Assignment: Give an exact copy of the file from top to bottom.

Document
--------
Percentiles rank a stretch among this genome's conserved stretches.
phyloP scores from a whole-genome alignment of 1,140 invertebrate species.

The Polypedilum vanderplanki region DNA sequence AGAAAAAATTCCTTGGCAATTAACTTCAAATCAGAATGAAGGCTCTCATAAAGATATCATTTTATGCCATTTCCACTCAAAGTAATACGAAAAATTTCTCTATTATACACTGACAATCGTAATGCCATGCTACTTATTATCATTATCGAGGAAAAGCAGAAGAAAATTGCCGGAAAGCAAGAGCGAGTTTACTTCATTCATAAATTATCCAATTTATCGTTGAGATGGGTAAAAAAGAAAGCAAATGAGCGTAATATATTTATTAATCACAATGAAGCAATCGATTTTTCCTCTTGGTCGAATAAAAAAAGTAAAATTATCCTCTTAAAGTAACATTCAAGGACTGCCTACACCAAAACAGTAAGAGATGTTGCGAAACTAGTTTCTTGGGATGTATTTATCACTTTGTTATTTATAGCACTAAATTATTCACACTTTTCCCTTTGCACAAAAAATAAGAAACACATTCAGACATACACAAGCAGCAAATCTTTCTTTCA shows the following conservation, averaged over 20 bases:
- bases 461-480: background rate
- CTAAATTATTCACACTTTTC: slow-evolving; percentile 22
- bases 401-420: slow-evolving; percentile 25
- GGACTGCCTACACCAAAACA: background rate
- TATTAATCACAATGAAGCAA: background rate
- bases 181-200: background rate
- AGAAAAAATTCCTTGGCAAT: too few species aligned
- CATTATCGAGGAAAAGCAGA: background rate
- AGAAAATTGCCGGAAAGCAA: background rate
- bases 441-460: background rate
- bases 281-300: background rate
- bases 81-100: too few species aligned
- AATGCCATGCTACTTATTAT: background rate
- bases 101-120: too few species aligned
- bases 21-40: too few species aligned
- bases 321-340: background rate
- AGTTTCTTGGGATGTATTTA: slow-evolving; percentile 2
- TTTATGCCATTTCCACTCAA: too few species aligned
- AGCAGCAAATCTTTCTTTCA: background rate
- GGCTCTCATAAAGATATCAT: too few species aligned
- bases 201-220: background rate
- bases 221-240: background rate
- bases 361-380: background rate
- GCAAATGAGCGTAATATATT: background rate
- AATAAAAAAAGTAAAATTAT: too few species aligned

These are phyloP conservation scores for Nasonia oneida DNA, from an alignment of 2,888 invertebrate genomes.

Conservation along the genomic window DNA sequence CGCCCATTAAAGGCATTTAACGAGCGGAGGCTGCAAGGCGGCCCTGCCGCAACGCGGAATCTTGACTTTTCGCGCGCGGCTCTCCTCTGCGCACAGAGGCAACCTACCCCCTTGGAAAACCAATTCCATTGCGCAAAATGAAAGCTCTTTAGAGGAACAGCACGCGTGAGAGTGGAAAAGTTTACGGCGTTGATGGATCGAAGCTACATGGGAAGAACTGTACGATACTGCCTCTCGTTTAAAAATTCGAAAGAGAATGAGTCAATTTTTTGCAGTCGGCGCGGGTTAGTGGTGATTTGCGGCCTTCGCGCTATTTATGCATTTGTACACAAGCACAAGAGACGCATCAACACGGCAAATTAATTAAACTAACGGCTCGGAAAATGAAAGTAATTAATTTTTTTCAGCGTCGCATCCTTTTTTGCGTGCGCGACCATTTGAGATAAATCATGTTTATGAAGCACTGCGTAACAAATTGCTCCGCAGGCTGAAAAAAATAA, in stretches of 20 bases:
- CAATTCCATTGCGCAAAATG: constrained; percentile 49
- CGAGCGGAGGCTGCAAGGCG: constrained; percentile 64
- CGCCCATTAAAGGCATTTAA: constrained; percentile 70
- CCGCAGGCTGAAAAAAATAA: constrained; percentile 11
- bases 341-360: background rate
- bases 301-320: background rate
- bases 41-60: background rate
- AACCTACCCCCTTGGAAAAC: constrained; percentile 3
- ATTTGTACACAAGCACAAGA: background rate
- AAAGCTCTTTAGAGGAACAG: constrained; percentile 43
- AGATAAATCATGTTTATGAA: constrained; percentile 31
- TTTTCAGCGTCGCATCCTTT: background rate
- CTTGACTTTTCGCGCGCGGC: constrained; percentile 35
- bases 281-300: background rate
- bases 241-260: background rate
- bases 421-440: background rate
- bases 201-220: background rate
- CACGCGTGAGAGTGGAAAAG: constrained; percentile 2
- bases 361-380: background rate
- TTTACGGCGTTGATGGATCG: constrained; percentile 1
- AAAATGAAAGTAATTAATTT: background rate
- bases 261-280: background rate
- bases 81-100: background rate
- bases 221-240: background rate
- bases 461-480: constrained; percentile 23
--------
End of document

Percentiles rank a stretch among this genome's conserved stretches.
phyloP scores from a whole-genome alignment of 1,140 invertebrate species.

The Polypedilum vanderplanki region DNA sequence AGAAAAAATTCCTTGGCAATTAACTTCAAATCAGAATGAAGGCTCTCATAAAGATATCATTTTATGCCATTTCCACTCAAAGTAATACGAAAAATTTCTCTATTATACACTGACAATCGTAATGCCATGCTACTTATTATCATTATCGAGGAAAAGCAGAAGAAAATTGCCGGAAAGCAAGAGCGAGTTTACTTCATTCATAAATTATCCAATTTATCGTTGAGATGGGTAAAAAAGAAAGCAAATGAGCGTAATATATTTATTAATCACAATGAAGCAATCGATTTTTCCTCTTGGTCGAATAAAAAAAGTAAAATTATCCTCTTAAAGTAACATTCAAGGACTGCCTACACCAAAACAGTAAGAGATGTTGCGAAACTAGTTTCTTGGGATGTATTTATCACTTTGTTATTTATAGCACTAAATTATTCACACTTTTCCCTTTGCACAAAAAATAAGAAACACATTCAGACATACACAAGCAGCAAATCTTTCTTTCA shows the following conservation, averaged over 20 bases:
- bases 461-480: background rate
- CTAAATTATTCACACTTTTC: slow-evolving; percentile 22
- bases 401-420: slow-evolving; percentile 25
- GGACTGCCTACACCAAAACA: background rate
- TATTAATCACAATGAAGCAA: background rate
- bases 181-200: background rate
- AGAAAAAATTCCTTGGCAAT: too few species aligned
- CATTATCGAGGAAAAGCAGA: background rate
- AGAAAATTGCCGGAAAGCAA: background rate
- bases 441-460: background rate
- bases 281-300: background rate
- bases 81-100: too few species aligned
- AATGCCATGCTACTTATTAT: background rate
- bases 101-120: too few species aligned
- bases 21-40: too few species aligned
- bases 321-340: background rate
- AGTTTCTTGGGATGTATTTA: slow-evolving; percentile 2
- TTTATGCCATTTCCACTCAA: too few species aligned
- AGCAGCAAATCTTTCTTTCA: background rate
- GGCTCTCATAAAGATATCAT: too few species aligned
- bases 201-220: background rate
- bases 221-240: background rate
- bases 361-380: background rate
- GCAAATGAGCGTAATATATT: background rate
- AATAAAAAAAGTAAAATTAT: too few species aligned

These are phyloP conservation scores for Nasonia oneida DNA, from an alignment of 2,888 invertebrate genomes.

Conservation along the genomic window DNA sequence CGCCCATTAAAGGCATTTAACGAGCGGAGGCTGCAAGGCGGCCCTGCCGCAACGCGGAATCTTGACTTTTCGCGCGCGGCTCTCCTCTGCGCACAGAGGCAACCTACCCCCTTGGAAAACCAATTCCATTGCGCAAAATGAAAGCTCTTTAGAGGAACAGCACGCGTGAGAGTGGAAAAGTTTACGGCGTTGATGGATCGAAGCTACATGGGAAGAACTGTACGATACTGCCTCTCGTTTAAAAATTCGAAAGAGAATGAGTCAATTTTTTGCAGTCGGCGCGGGTTAGTGGTGATTTGCGGCCTTCGCGCTATTTATGCATTTGTACACAAGCACAAGAGACGCATCAACACGGCAAATTAATTAAACTAACGGCTCGGAAAATGAAAGTAATTAATTTTTTTCAGCGTCGCATCCTTTTTTGCGTGCGCGACCATTTGAGATAAATCATGTTTATGAAGCACTGCGTAACAAATTGCTCCGCAGGCTGAAAAAAATAA, in stretches of 20 bases:
- CAATTCCATTGCGCAAAATG: constrained; percentile 49
- CGAGCGGAGGCTGCAAGGCG: constrained; percentile 64
- CGCCCATTAAAGGCATTTAA: constrained; percentile 70
- CCGCAGGCTGAAAAAAATAA: constrained; percentile 11
- bases 341-360: background rate
- bases 301-320: background rate
- bases 41-60: background rate
- AACCTACCCCCTTGGAAAAC: constrained; percentile 3
- ATTTGTACACAAGCACAAGA: background rate
- AAAGCTCTTTAGAGGAACAG: constrained; percentile 43
- AGATAAATCATGTTTATGAA: constrained; percentile 31
- TTTTCAGCGTCGCATCCTTT: background rate
- CTTGACTTTTCGCGCGCGGC: constrained; percentile 35
- bases 281-300: background rate
- bases 241-260: background rate
- bases 421-440: background rate
- bases 201-220: background rate
- CACGCGTGAGAGTGGAAAAG: constrained; percentile 2
- bases 361-380: background rate
- TTTACGGCGTTGATGGATCG: constrained; percentile 1
- AAAATGAAAGTAATTAATTT: background rate
- bases 261-280: background rate
- bases 81-100: background rate
- bases 221-240: background rate
- bases 461-480: constrained; percentile 23